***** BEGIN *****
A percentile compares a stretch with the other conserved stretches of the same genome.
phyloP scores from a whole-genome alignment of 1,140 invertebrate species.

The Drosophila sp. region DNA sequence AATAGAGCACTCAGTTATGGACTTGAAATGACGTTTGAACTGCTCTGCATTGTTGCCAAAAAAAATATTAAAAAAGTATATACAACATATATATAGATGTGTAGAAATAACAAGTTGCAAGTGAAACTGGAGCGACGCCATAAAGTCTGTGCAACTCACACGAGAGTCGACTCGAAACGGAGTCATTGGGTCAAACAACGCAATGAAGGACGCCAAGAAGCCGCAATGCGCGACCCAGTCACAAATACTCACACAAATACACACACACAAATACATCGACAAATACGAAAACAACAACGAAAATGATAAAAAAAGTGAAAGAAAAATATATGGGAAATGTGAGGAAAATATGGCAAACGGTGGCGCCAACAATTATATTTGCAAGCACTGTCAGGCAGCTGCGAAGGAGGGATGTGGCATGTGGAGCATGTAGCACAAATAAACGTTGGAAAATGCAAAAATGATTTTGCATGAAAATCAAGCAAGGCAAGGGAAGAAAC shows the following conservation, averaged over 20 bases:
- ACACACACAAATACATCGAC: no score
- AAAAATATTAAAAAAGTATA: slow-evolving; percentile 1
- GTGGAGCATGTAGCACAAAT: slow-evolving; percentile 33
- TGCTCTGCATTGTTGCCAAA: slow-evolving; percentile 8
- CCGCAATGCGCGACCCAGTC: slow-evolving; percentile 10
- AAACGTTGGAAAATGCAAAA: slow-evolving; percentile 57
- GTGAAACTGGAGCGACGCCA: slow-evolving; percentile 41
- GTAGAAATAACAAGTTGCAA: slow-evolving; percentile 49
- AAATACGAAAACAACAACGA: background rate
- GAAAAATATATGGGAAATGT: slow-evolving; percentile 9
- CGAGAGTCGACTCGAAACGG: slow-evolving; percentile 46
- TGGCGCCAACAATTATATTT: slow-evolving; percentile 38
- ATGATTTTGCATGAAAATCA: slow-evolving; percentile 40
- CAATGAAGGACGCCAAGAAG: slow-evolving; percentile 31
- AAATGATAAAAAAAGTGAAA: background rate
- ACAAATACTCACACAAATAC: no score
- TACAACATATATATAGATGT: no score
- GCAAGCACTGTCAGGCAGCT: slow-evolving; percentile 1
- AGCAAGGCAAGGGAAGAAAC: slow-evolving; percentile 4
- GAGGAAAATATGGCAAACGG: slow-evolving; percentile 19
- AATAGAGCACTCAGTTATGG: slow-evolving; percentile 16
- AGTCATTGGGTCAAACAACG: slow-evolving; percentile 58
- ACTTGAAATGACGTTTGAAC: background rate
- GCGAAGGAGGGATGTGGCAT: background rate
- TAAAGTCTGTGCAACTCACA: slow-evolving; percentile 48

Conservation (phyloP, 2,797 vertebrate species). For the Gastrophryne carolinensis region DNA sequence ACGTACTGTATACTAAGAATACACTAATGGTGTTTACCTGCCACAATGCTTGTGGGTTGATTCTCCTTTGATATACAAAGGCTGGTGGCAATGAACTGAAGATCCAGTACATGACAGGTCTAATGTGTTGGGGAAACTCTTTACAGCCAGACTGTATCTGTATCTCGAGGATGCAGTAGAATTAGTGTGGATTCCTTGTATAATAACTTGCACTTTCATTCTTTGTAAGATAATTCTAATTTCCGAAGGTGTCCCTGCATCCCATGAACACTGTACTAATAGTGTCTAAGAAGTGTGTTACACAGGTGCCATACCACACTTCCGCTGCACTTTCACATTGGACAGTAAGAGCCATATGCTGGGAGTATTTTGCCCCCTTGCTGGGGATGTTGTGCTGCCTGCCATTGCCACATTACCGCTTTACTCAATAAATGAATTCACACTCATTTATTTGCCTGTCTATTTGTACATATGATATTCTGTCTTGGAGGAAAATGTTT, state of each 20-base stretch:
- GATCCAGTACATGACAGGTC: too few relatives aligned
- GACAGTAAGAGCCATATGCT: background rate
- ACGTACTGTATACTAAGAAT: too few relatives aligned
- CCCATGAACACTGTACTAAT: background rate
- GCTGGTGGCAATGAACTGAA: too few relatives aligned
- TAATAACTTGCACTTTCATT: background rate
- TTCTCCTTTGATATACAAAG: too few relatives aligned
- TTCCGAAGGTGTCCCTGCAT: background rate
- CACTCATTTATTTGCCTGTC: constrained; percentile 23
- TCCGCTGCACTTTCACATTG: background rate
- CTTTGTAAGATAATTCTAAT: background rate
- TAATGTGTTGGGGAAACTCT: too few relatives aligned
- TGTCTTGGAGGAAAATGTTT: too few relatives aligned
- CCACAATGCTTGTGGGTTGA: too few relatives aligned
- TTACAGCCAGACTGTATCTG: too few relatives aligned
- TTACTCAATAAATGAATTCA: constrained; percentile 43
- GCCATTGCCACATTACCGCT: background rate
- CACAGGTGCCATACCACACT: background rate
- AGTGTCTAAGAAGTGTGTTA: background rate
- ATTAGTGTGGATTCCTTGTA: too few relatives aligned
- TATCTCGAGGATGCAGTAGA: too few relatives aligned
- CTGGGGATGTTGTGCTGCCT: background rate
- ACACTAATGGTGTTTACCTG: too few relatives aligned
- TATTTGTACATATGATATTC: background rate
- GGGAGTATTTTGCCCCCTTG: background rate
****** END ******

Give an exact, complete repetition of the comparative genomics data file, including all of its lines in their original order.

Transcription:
A percentile compares a stretch with the other conserved stretches of the same genome.
phyloP scores from a whole-genome alignment of 1,140 invertebrate species.

The Drosophila sp. region DNA sequence AATAGAGCACTCAGTTATGGACTTGAAATGACGTTTGAACTGCTCTGCATTGTTGCCAAAAAAAATATTAAAAAAGTATATACAACATATATATAGATGTGTAGAAATAACAAGTTGCAAGTGAAACTGGAGCGACGCCATAAAGTCTGTGCAACTCACACGAGAGTCGACTCGAAACGGAGTCATTGGGTCAAACAACGCAATGAAGGACGCCAAGAAGCCGCAATGCGCGACCCAGTCACAAATACTCACACAAATACACACACACAAATACATCGACAAATACGAAAACAACAACGAAAATGATAAAAAAAGTGAAAGAAAAATATATGGGAAATGTGAGGAAAATATGGCAAACGGTGGCGCCAACAATTATATTTGCAAGCACTGTCAGGCAGCTGCGAAGGAGGGATGTGGCATGTGGAGCATGTAGCACAAATAAACGTTGGAAAATGCAAAAATGATTTTGCATGAAAATCAAGCAAGGCAAGGGAAGAAAC shows the following conservation, averaged over 20 bases:
- ACACACACAAATACATCGAC: no score
- AAAAATATTAAAAAAGTATA: slow-evolving; percentile 1
- GTGGAGCATGTAGCACAAAT: slow-evolving; percentile 33
- TGCTCTGCATTGTTGCCAAA: slow-evolving; percentile 8
- CCGCAATGCGCGACCCAGTC: slow-evolving; percentile 10
- AAACGTTGGAAAATGCAAAA: slow-evolving; percentile 57
- GTGAAACTGGAGCGACGCCA: slow-evolving; percentile 41
- GTAGAAATAACAAGTTGCAA: slow-evolving; percentile 49
- AAATACGAAAACAACAACGA: background rate
- GAAAAATATATGGGAAATGT: slow-evolving; percentile 9
- CGAGAGTCGACTCGAAACGG: slow-evolving; percentile 46
- TGGCGCCAACAATTATATTT: slow-evolving; percentile 38
- ATGATTTTGCATGAAAATCA: slow-evolving; percentile 40
- CAATGAAGGACGCCAAGAAG: slow-evolving; percentile 31
- AAATGATAAAAAAAGTGAAA: background rate
- ACAAATACTCACACAAATAC: no score
- TACAACATATATATAGATGT: no score
- GCAAGCACTGTCAGGCAGCT: slow-evolving; percentile 1
- AGCAAGGCAAGGGAAGAAAC: slow-evolving; percentile 4
- GAGGAAAATATGGCAAACGG: slow-evolving; percentile 19
- AATAGAGCACTCAGTTATGG: slow-evolving; percentile 16
- AGTCATTGGGTCAAACAACG: slow-evolving; percentile 58
- ACTTGAAATGACGTTTGAAC: background rate
- GCGAAGGAGGGATGTGGCAT: background rate
- TAAAGTCTGTGCAACTCACA: slow-evolving; percentile 48

Conservation (phyloP, 2,797 vertebrate species). For the Gastrophryne carolinensis region DNA sequence ACGTACTGTATACTAAGAATACACTAATGGTGTTTACCTGCCACAATGCTTGTGGGTTGATTCTCCTTTGATATACAAAGGCTGGTGGCAATGAACTGAAGATCCAGTACATGACAGGTCTAATGTGTTGGGGAAACTCTTTACAGCCAGACTGTATCTGTATCTCGAGGATGCAGTAGAATTAGTGTGGATTCCTTGTATAATAACTTGCACTTTCATTCTTTGTAAGATAATTCTAATTTCCGAAGGTGTCCCTGCATCCCATGAACACTGTACTAATAGTGTCTAAGAAGTGTGTTACACAGGTGCCATACCACACTTCCGCTGCACTTTCACATTGGACAGTAAGAGCCATATGCTGGGAGTATTTTGCCCCCTTGCTGGGGATGTTGTGCTGCCTGCCATTGCCACATTACCGCTTTACTCAATAAATGAATTCACACTCATTTATTTGCCTGTCTATTTGTACATATGATATTCTGTCTTGGAGGAAAATGTTT, state of each 20-base stretch:
- GATCCAGTACATGACAGGTC: too few relatives aligned
- GACAGTAAGAGCCATATGCT: background rate
- ACGTACTGTATACTAAGAAT: too few relatives aligned
- CCCATGAACACTGTACTAAT: background rate
- GCTGGTGGCAATGAACTGAA: too few relatives aligned
- TAATAACTTGCACTTTCATT: background rate
- TTCTCCTTTGATATACAAAG: too few relatives aligned
- TTCCGAAGGTGTCCCTGCAT: background rate
- CACTCATTTATTTGCCTGTC: constrained; percentile 23
- TCCGCTGCACTTTCACATTG: background rate
- CTTTGTAAGATAATTCTAAT: background rate
- TAATGTGTTGGGGAAACTCT: too few relatives aligned
- TGTCTTGGAGGAAAATGTTT: too few relatives aligned
- CCACAATGCTTGTGGGTTGA: too few relatives aligned
- TTACAGCCAGACTGTATCTG: too few relatives aligned
- TTACTCAATAAATGAATTCA: constrained; percentile 43
- GCCATTGCCACATTACCGCT: background rate
- CACAGGTGCCATACCACACT: background rate
- AGTGTCTAAGAAGTGTGTTA: background rate
- ATTAGTGTGGATTCCTTGTA: too few relatives aligned
- TATCTCGAGGATGCAGTAGA: too few relatives aligned
- CTGGGGATGTTGTGCTGCCT: background rate
- ACACTAATGGTGTTTACCTG: too few relatives aligned
- TATTTGTACATATGATATTC: background rate
- GGGAGTATTTTGCCCCCTTG: background rate